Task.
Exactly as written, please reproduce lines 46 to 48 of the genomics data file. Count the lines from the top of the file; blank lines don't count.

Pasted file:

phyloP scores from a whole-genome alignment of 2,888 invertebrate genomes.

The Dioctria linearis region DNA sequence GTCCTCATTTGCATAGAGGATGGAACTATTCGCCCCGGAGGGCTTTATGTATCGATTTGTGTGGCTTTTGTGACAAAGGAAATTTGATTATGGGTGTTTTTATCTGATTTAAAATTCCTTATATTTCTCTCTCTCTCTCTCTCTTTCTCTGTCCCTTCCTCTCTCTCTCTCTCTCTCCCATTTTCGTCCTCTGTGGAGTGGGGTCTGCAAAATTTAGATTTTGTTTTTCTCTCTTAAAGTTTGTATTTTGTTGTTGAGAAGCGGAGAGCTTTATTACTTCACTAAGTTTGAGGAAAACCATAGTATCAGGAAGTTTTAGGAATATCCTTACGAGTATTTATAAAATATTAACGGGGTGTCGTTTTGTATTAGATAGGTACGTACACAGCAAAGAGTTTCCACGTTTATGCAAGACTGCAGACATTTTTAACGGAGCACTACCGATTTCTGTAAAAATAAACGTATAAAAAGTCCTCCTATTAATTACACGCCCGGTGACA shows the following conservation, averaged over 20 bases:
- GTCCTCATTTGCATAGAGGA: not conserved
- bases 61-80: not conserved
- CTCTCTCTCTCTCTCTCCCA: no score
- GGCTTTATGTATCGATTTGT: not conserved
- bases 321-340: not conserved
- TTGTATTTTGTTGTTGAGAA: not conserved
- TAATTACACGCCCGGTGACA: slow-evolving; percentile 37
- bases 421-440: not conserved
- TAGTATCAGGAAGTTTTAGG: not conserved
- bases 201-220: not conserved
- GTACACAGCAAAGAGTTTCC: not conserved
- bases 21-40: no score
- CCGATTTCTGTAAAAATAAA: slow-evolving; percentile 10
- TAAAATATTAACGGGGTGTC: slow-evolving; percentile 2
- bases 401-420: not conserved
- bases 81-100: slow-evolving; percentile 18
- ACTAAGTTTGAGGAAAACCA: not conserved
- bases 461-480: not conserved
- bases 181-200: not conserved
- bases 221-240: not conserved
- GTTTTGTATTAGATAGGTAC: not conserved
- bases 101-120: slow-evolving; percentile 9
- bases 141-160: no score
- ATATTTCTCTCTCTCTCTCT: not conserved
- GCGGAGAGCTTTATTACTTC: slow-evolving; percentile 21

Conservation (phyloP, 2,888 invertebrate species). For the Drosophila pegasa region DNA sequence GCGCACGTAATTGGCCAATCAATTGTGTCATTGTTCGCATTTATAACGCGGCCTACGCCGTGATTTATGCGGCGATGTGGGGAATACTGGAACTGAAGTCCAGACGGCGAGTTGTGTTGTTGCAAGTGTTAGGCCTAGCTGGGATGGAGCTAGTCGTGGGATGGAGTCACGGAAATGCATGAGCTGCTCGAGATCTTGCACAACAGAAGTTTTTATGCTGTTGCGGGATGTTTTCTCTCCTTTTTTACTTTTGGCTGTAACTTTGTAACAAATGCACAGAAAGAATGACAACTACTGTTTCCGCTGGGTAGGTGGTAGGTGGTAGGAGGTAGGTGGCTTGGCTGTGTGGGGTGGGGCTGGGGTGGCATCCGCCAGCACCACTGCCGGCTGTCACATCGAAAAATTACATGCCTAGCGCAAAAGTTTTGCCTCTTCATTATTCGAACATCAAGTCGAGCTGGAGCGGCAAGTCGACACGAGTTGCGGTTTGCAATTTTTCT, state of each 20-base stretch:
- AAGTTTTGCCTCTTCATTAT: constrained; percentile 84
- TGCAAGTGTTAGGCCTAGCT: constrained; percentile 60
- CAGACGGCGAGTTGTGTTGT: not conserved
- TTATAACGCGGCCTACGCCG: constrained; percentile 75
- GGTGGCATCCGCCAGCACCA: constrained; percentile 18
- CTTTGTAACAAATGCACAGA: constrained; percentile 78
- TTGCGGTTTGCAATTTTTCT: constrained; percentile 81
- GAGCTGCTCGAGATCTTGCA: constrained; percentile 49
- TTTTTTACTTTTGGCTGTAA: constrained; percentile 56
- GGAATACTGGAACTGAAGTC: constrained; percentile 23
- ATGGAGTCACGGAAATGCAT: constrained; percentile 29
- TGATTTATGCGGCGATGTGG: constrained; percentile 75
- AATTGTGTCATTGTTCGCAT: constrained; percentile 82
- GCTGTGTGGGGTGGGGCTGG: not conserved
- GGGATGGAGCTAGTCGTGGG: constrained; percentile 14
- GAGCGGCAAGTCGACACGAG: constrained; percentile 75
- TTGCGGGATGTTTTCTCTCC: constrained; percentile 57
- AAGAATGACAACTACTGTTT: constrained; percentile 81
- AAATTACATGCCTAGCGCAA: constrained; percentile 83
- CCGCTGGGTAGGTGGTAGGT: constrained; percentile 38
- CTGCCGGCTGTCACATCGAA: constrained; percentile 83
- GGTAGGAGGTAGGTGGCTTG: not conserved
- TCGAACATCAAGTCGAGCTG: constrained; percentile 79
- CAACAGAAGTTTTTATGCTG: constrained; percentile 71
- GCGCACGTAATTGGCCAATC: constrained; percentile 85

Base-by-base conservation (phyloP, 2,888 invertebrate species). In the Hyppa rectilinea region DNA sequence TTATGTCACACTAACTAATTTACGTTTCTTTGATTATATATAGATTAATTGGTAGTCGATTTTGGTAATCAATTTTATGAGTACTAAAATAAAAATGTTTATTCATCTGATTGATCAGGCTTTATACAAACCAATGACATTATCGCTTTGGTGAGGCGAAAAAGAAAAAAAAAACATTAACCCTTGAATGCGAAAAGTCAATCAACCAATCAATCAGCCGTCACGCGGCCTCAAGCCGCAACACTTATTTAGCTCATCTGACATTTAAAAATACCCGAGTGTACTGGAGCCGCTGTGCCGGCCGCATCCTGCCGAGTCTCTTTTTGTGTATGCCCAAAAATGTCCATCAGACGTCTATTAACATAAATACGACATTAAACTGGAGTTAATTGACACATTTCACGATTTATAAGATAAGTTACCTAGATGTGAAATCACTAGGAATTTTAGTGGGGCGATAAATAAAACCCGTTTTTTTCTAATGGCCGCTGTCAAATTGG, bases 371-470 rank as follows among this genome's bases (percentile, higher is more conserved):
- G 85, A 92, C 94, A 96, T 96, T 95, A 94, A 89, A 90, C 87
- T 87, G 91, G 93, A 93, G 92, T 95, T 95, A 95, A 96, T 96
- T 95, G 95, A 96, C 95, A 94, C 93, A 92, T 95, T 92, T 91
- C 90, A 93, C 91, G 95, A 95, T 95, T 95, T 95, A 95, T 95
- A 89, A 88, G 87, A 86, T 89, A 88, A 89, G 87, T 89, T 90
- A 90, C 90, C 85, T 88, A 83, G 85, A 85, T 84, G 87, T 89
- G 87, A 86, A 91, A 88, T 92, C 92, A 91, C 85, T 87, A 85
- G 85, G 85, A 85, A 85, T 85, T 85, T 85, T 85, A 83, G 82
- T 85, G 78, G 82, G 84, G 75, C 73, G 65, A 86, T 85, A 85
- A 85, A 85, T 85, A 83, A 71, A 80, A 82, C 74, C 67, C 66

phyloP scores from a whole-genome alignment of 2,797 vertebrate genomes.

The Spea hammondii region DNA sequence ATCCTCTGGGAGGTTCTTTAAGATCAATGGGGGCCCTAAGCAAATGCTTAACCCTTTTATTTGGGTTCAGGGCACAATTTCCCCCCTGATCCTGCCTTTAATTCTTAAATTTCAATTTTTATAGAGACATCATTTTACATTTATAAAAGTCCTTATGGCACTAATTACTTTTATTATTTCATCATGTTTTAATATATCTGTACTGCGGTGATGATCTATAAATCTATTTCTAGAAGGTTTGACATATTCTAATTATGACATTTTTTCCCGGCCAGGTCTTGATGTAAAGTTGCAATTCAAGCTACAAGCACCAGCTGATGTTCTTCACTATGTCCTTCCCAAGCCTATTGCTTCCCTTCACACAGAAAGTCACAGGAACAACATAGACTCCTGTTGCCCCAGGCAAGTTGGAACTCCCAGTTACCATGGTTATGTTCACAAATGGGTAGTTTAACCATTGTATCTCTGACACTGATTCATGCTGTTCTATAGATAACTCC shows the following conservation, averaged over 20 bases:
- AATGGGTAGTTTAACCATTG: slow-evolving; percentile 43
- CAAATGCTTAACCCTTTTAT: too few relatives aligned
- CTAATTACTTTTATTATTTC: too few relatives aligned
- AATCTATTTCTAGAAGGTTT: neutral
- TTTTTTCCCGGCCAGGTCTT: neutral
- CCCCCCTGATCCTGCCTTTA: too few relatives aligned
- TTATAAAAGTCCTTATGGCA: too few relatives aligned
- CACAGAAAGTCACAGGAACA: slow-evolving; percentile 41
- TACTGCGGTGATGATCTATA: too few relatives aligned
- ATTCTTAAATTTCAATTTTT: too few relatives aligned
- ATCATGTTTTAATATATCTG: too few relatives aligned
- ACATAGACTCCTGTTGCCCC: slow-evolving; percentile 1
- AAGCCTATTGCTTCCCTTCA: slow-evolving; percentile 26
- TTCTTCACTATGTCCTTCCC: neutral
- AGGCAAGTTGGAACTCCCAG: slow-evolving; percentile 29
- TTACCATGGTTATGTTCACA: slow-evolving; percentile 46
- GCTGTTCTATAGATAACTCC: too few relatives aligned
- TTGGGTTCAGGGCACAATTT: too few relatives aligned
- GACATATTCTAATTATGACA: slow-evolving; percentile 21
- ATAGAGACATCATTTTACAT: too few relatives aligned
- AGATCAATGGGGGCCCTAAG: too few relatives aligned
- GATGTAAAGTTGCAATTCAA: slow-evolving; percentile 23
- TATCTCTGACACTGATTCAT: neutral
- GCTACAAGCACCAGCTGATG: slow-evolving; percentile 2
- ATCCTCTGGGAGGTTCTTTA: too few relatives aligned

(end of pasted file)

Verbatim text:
- AAGAATGACAACTACTGTTT: constrained; percentile 81
- AAATTACATGCCTAGCGCAA: constrained; percentile 83
- CCGCTGGGTAGGTGGTAGGT: constrained; percentile 38